Dead Skin, a new play at Kings Cross Theatre, is a heartbreaking portrait of a young woman yearning to be loved. Brought to life by an ensemble of talented actors, this coming-of-age story about a queer teenage girl discovering love for the first time, sometimes suffers at the hands of a young writer who doesn’t know what to do with it.
Laneikka Denne is a promising young talent from Western Sydney who wrote Dead Skin when she was only 17. In this production, she also stars as Andie, a queer teen with a crush on her classmate, the bold and charismatic Maggie (Ruby Maishman). As she falls in love for the first time, she yearns for the parental love she never experienced and tries to imagine and discover the mother she never knew (Sarah-Jane Kelly). Her father (Abe Mitchell) is emotionally distant and refuses to tell her anything, so it’s up to his twenty-something girlfriend Audrey (Camila Ponte Alvarez) to try (and fail) to assume a substitute-parent role.
The play is told through parallel storylines of teenage Andie falling in love with Maggie as a teen, accompanied by flashbacks of Andie’s teenage mum falling in love with her (much older) dad (Abe Mitchell). This storytelling device is a simple but moving reflection on the highs and lows of young love. It is during these couple scenes that the show is at its best, propelled by the dynamic chemistry of Denne and Maishman (Andie and Maggie), and Mitchell and Kelly (Henry and Andrea). Frustratingly, sometimes the play gets too bogged down in stylistic flourishes that detract from these two central relationships.
This is a recurring problem in the text. Denne has the foundation of a really moving piece here, but sometimes she tries too hard to make the storytelling more complicated than it needs to be. Kim Hardwick does her best with the text and has elicited some fantastic chemistry in the rehearsal room. However, it’s hard to shake the feeling that Dead Skin just needs a few more rewrites and rounds of edits, and then we will have landed on something quite beautiful.
Some of the loveliest moments came as we experienced young love through Andy’s eyes. Denne and Maishman have electric chemistry as the young, giddy teens falling in love. Denne’s writing and the pair’s performances offer a painfully accurate depiction of the silly, giggly, joyful way teen girls often talk to each other. Although this commitment to authentic impersonation becomes tiresome after a while and starts to feel one-note. The scenes between Maggie and Andy are at their most compelling when the writing finally cuts the giggling and theatrics and lets the girls be honest and vulnerable with each other.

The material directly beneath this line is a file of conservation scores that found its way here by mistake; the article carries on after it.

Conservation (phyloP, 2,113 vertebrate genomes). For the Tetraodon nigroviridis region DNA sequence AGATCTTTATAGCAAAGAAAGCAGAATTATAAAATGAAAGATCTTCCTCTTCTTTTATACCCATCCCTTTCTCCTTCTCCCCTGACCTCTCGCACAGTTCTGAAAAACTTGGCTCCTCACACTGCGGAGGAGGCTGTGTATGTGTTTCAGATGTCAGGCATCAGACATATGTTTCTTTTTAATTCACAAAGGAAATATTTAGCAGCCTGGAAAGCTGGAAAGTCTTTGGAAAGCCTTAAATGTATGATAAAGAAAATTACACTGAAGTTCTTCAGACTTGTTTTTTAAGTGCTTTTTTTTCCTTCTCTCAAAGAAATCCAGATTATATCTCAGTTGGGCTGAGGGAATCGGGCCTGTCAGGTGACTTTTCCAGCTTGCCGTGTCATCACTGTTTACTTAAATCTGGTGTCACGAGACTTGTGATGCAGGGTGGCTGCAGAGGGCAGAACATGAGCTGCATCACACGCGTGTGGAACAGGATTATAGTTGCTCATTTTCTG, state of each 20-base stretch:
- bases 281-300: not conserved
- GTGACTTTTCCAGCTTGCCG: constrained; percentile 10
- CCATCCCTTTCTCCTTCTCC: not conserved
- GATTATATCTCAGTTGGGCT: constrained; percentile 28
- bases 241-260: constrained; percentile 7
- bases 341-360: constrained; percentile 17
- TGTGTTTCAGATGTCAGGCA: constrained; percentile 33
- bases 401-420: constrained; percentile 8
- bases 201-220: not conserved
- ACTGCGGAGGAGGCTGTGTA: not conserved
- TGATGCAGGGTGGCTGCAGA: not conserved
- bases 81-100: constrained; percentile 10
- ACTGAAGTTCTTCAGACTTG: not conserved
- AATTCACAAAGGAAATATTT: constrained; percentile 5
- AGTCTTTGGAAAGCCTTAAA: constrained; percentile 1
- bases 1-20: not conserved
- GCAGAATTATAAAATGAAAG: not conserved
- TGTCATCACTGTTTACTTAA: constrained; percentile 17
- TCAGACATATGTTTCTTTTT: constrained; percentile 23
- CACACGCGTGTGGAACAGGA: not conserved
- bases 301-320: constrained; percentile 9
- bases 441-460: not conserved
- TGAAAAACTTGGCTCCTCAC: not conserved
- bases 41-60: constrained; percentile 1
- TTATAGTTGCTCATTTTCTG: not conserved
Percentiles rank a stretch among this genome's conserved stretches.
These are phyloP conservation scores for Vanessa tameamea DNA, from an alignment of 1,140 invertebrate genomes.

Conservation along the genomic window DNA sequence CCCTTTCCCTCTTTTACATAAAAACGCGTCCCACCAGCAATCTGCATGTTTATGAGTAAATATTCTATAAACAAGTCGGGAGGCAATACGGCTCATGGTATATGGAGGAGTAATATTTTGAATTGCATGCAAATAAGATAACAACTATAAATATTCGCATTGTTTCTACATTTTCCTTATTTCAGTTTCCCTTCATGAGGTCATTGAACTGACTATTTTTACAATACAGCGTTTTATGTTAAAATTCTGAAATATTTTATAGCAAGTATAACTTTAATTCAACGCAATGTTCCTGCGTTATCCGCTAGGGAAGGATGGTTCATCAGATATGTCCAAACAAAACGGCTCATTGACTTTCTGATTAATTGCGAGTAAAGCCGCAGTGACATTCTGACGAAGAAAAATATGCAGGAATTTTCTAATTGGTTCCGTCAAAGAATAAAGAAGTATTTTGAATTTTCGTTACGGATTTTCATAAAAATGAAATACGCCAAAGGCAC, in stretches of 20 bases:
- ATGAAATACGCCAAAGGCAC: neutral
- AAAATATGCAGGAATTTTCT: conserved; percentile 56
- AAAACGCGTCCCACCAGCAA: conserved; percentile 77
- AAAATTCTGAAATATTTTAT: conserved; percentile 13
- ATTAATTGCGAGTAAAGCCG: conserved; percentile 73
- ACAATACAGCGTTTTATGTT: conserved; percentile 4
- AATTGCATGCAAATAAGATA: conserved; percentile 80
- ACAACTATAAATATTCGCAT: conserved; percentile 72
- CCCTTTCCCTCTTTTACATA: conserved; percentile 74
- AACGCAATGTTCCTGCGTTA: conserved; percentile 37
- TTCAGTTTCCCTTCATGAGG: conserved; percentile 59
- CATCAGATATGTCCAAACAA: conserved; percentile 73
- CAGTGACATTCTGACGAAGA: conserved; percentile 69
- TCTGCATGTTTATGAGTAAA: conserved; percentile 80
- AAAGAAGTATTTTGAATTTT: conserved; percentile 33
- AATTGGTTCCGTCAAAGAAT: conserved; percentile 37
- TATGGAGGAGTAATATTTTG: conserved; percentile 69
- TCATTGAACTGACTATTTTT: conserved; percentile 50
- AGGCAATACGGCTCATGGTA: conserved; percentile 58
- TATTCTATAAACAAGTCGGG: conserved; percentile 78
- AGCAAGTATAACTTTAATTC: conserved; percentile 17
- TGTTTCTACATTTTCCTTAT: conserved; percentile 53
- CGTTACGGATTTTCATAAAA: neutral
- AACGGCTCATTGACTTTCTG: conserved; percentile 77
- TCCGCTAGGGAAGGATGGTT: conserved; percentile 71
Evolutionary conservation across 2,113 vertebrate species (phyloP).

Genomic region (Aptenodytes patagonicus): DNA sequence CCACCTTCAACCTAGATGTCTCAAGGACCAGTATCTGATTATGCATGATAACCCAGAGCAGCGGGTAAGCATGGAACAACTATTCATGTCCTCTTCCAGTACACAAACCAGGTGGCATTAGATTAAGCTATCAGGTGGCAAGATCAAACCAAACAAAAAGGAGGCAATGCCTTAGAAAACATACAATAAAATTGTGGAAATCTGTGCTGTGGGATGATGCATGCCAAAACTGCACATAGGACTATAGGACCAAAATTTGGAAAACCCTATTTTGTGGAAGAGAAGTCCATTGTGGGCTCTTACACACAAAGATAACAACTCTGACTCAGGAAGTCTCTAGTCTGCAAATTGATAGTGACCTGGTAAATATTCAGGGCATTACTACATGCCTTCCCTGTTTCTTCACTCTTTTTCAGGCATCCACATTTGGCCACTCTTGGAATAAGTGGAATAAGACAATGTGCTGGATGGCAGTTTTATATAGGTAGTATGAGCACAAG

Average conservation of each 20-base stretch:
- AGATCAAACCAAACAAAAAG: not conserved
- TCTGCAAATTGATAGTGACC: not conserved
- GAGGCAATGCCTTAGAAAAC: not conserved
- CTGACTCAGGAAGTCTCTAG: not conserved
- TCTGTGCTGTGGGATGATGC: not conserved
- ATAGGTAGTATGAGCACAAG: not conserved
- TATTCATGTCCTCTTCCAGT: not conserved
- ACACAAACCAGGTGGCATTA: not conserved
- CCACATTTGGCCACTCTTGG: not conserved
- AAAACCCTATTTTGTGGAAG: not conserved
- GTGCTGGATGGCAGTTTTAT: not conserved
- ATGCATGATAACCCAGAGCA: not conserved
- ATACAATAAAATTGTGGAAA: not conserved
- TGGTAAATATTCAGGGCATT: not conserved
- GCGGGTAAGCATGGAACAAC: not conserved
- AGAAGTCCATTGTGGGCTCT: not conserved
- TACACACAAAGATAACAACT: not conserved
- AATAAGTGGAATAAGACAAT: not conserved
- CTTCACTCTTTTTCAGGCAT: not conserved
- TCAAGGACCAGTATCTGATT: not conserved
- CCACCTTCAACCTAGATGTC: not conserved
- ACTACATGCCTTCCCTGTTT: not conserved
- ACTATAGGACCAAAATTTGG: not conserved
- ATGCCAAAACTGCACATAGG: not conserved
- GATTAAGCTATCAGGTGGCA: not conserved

The cast is very strong all round, although as a performer and a character, Denne’s Andie feels the least versatile. She has a very emotive face and beautifully conveys Andie’s vulnerability and torment, but often the performance feels unvaried. Maishman is initially charming as the romanticised version of Ruby in Andie’s head, before her performance shifts gears in the final act and we see Ruby as her own person. Mitchell’s performance as Andy’s dad Henry is sleazy enough to repulse the audience, but charming enough that, through the eyes of a teenage girl, you can see the appeal. Ponte-Alverez offers much-needed comedic relief as Henry’s young, new girlfriend who is trying way too hard to fix everyone around her. Kelly brings wonderful depth to Andrea, a sharp young woman who actively resists falling in love but finds herself painfully infatuated all the same.
The story spans a variety of places and times, and director Hardwick has chosen to keep the design elements neutral to emphasise the text. Angus Consti’s design is clean, simple and versatile, nicely complemented by Martin Kinnane’s and Chrysoulla Markoulli more experimental lighting and sound design.
Denne’s story offers a painful look at two young women desperate to be loved but aching from the pain of choosing people who won’t love them back. At times Denne and Hardwick’s commitment to abstract storytelling confuses the story rather than helping it.
It feels like a lot of the marketing around this show has fixated on the youth of playwright and star Laneikka Denne—only 17 when she wrote it. This youth feels like both a blessing and a curse. Denne is talented and her writing, which insightfully captures the pangs of growing up, shows a lot of promise. I look forward to her next play, and hope that her future projects can channel her considerable ambition into a more controlled story.
Dead Skin is on until April 17th, however is has been incredibly popular and had a sold-out run. If you’re lucky, you might be able to snag tickets here.